processes is used to determine the degree of ten- derness of the vertebral bodies and assess their alignment. The seven spinous processes form a smooth lordotic curve (similar to the lower back). The seventh spinous process at the base is the most prominent.

MANEUVER:

Each spinous process must be pal-

pated, lightly at first, to assess alignment, followed by a greater degree of pressure to assess local tenderness.

INTERPRETATION:

Any degree of focal spinous

process tenderness is significant. Involvement of the underlying bone is assumed until proven other- wise. The differential diagnosis includes vertebral column injury, bony tumor, spondylolisthesis, and osteomyelitis.

NECK

17

FIGURE 1–24. Cross-table lateral x-ray to assess the align- ment of the cervical spine. CROSS-TABLE

FIGURE 1–24. Cross-table lateral x-ray to assess the align- ment of the cervical spine.

CROSS-TABLE LATERAL X-RAY

CASE:

This 19-year-old hockey player was hard

checked into the rink wall. He suffered a mild con- cussion and severe neck pain. He was transferred to the emergency room in a hard collar. His mental status, cardiovascular exam, airway, and screening neurologic exam were normal. This cross-table lat- eral x-ray was obtained while the patient was still in the hard cervical collar.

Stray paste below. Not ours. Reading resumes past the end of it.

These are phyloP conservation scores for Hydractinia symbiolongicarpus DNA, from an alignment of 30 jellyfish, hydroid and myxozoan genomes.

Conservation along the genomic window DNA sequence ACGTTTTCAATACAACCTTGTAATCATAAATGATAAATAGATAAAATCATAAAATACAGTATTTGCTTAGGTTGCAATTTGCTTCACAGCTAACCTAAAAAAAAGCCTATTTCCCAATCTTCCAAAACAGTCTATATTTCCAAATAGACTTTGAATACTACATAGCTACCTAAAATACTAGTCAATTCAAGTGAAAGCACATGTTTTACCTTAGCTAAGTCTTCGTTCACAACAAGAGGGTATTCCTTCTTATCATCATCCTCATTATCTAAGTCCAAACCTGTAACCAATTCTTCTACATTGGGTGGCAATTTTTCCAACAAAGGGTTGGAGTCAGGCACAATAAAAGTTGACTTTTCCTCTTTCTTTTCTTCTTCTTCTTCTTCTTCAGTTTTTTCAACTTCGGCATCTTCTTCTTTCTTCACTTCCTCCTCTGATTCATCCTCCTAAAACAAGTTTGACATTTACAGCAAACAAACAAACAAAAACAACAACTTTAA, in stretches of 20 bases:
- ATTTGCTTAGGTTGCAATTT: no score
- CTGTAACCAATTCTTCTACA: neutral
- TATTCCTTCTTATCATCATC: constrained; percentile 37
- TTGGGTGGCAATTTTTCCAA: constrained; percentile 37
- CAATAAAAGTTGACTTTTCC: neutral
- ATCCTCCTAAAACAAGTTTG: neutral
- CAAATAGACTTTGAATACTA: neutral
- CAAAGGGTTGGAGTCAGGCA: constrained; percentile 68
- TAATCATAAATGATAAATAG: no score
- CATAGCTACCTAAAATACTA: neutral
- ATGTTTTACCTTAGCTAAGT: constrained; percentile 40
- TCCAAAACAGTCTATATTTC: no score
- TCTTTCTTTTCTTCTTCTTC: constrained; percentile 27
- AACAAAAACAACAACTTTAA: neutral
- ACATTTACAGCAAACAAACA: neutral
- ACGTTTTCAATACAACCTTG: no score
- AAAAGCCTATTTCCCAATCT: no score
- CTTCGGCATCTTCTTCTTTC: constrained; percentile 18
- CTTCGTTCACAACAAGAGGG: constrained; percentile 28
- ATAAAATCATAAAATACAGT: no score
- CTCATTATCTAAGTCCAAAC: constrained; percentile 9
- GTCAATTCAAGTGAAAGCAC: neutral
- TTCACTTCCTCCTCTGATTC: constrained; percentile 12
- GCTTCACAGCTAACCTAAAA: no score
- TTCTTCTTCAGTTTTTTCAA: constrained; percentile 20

DIAGNOSIS:

Severe reactive cervical strain with

straightening of the cervical lordotic curve. No evidence of fracture or dislocation.

DISCUSSION:

Further examination of the patient af-

ter the collar was removed showed intense muscle spasm, focal tenderness at C4, and great appre- hension with any attempt to rotate the neck. Initial MRI to define an occult fracture was negative. Follow-up MRI at 10 days showed a healing frac- ture of the lamina of C4. The suspicion for fracture remained high because of the focal vertebral spin- ous process tenderness and the severe reactive cervical muscle spasm.

FIGURE 1–25. Palpation of the paraspinal muscles in reactive cervical strain. PALPATION SUMMARY: The paraspinal

FIGURE 1–25. Palpation of the paraspinal muscles in reactive cervical strain.

PALPATION

SUMMARY:

The paraspinal muscles and the superior

portion of the trapezial muscle react with severe spasm when the spinal column has been traumatized.

MANEUVER:

Palpate the paraspinal muscles and

the superior trapezial muscle along the entire length of the cervical spine. Compare the muscle tender-

ness and degree of muscle spasm on either side of the spine.

INTERPRETATION:

The most severe reactive